Cited By22
Published on Nov 1, 2018in International Urogynecology Journal2.09
Amy Tinetti1
Estimated H-index: 1
(Curtin University),
Nicole Weir1
Estimated H-index: 1
(Curtin University)
+ 3 AuthorsKathy Briffa17
Estimated H-index: 17
(Curtin University)
Objective Our aim was to identify drivers of and barriers to help-seeking behaviour of older women with pelvic floor dysfunction (PFD) living independently in Australia .
Published on May 10, 2018in British journal of nursing
Maggie Rew5
Estimated H-index: 5
Helen Lake1
Estimated H-index: 1
(Newcastle upon Tyne Hospitals NHS Foundation Trust),
Kayleigh Brownlee-Moore (Newcastle upon Tyne Hospitals NHS Foundation Trust)
Male catheterisation can be difficult to perform, especially in patients with an enlarged prostate gland or other potentially obstructive conditions in the lower urinary tract. Repeated and unsuccessful catheterisations, as well as causing trauma, pain and distress, can cause other conditions such as urethral strictures and ‘false passages’ (when the catheter is pushed through the urethral wall instead of passing down the urethra), which then require more costly interventions to correct. With an...
Published on Sep 1, 2017in International Urogynecology Journal2.09
Jenna M. Norton6
Estimated H-index: 6
(NIH: National Institutes of Health),
Jennifer Lockwood Dodson11
Estimated H-index: 11
(Johns Hopkins University)
+ 5 AuthorsTamara Bavendam30
Estimated H-index: 30
(NIH: National Institutes of Health)
Introduction and hypothesis Urinary incontinence (UI)—defined as a complaint of involuntary loss of urine—is common in women, with major public health, financial, and quality of life (QoL) implications. Despite the high toll of UI and the availability of effective conservative treatments, many women with UI do not seek care. Those who do often continue to experience symptoms. Improving UI treatment may require a comprehensive approach to urology research, including a broad set of potentially inf...
Published on Jan 1, 2013
Mohammad Amin Bahrami7
Estimated H-index: 7
Hossein Fallahzadeh3
Estimated H-index: 3
+ 1 AuthorsShahid Saddoughi1
Estimated H-index: 1
Care seeking behavior displays the process of the remedial actions that individuals accept to improvement of their perceived disease. The decision making for the treatment seeking is a dynamic and continual process which can affected with various factors. These factors are divided to internal and external factors. Current research is a descriptive and analytic study that it implemented cross-sectional method. Research society was people over 18 years in Yazd city that they were patient in previo...
Published on Jan 1, 2012
Title: A study of some of the psychological issues affecting women undergoing treatment for urinary incontinence. Background: There is evidence suggesting that effective clinical treatment of urinary incontinence (UI) is not reflected in patients’ quality of life reports or in psychological well-being. There may be other psychological issues that are not routinely captured but may be influential in recovery. Aims and objectives: To explore women’s experiences of UI and identify what aspects are ...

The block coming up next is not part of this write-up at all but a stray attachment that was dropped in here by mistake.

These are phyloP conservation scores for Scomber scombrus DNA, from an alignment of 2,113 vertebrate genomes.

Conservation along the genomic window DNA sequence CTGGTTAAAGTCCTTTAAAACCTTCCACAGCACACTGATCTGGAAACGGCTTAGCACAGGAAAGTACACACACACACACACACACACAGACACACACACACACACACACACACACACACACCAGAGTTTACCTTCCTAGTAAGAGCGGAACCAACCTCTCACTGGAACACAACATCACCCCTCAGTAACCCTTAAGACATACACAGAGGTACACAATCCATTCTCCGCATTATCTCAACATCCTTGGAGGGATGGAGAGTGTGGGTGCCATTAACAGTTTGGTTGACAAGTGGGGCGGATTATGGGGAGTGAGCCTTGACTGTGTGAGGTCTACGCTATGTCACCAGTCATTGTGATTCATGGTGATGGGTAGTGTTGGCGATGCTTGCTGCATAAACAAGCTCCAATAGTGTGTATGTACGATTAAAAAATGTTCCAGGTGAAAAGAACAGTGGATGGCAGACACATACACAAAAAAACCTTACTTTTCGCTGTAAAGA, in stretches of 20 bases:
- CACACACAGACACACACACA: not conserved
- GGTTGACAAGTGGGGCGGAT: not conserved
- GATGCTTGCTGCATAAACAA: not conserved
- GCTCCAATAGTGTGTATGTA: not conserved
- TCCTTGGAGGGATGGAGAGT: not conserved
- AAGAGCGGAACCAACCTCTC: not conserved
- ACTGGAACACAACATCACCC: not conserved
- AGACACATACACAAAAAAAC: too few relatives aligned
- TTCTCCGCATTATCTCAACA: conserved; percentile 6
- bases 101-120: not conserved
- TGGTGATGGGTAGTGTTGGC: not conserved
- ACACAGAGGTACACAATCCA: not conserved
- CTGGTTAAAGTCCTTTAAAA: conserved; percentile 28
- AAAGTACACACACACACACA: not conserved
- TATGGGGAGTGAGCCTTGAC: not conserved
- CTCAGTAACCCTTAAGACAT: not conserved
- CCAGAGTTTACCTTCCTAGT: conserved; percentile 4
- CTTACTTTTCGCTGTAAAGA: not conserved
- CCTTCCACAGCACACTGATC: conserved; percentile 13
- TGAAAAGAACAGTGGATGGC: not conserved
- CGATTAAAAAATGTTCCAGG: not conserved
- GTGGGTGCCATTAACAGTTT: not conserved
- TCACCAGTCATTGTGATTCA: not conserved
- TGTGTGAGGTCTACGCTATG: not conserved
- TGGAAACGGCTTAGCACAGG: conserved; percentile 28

Published on Jan 1, 2011in Nursing Research2.02
Yu-Hsin Wang1
Estimated H-index: 1
Shin-Hong Chen1
Estimated H-index: 1
+ 1 AuthorsLee-Ing Tsao1
Estimated H-index: 1
Published on Mar 1, 2010in Journal of Nursing Management2.39
Doris Hägglund10
Estimated H-index: 10
(Örebro University)
Aim The aim of the present study was to describe district continence nurses' experiences of providing continence services in primary care. Background It has been stated that there is too little research on the experiences of district care nurses who provide continence services. Method Twenty-two district continence nurses answered a written questionnaire containing three open-ended main questions. A qualitative content analysis method was used to analyse the texts. Results The district continenc...
Published on Jan 1, 2010in Urologic nursing
Nezihe Kizilkaya Beji11
Estimated H-index: 11
Ayfer Ozbas6
Estimated H-index: 6
+ 2 AuthorsHabibe Ayyildiz Erkan5
Estimated H-index: 5
327 Although urinary incontinence is a common problem among women and can seriously affect their quality of life, more than half of women report no discomfort with the disorder, and most do not seek medical help. In Turkey, women traditionally prefer not to seek medical advice for a urinary incontinence problem. Except for treatment-seeking behaviors, women practice coping methods for the management of urinary incontinence. The problem of urinary incontinence has been gaining more importance in ...
Published on Dec 1, 2009in Health and Quality of Life Outcomes2.32
Karen M. Gil10
Estimated H-index: 10
(NEOMED: Northeast Ohio Medical University),
Amber M Somerville1
Estimated H-index: 1
(NEOMED: Northeast Ohio Medical University)
+ 1 AuthorsJennifer L Savitski3
Estimated H-index: 3
(University of Akron)
Background Current research focuses on three variables in evaluating the impact of stress urinary incontinence (SUI) on daily living: severity of incontinence, distress or bother resulting from incontinence, and effect on health related quality of life (HRQoL). Understanding the impact of these variables is important as they are the driving force behind women seeking surgical treatment. Given the importance of HRQoL in determining need for treatment, as well as evaluating treatment success, this...
Published on Dec 1, 2008in Research in Nursing & Health1.68
M.F.M.T. Du Moulin3
Estimated H-index: 3
(UM: Maastricht University),
Jan P.H. Hamers34
Estimated H-index: 34
(UM: Maastricht University)
+ 2 AuthorsRuud Jozef Gerardus Halfens8
Estimated H-index: 8
(UM: Maastricht University)
We conducted a cross-sectional survey in 2005 to determine the prevalence of and factors associated with urinary incontinence (UI) in adults receiving home care. Of the 2,866 patients surveyed, 46% suffered from UI; 6.5% had stress, 16.6% had urge, 9% had mixed, and 17.6% had functional incontinence. No diagnosis regarding type of UI had been established in 50.2%. Factors associated with UI were advanced age, higher body mass index, and impaired mobility. UI is prevalent in older persons receivi...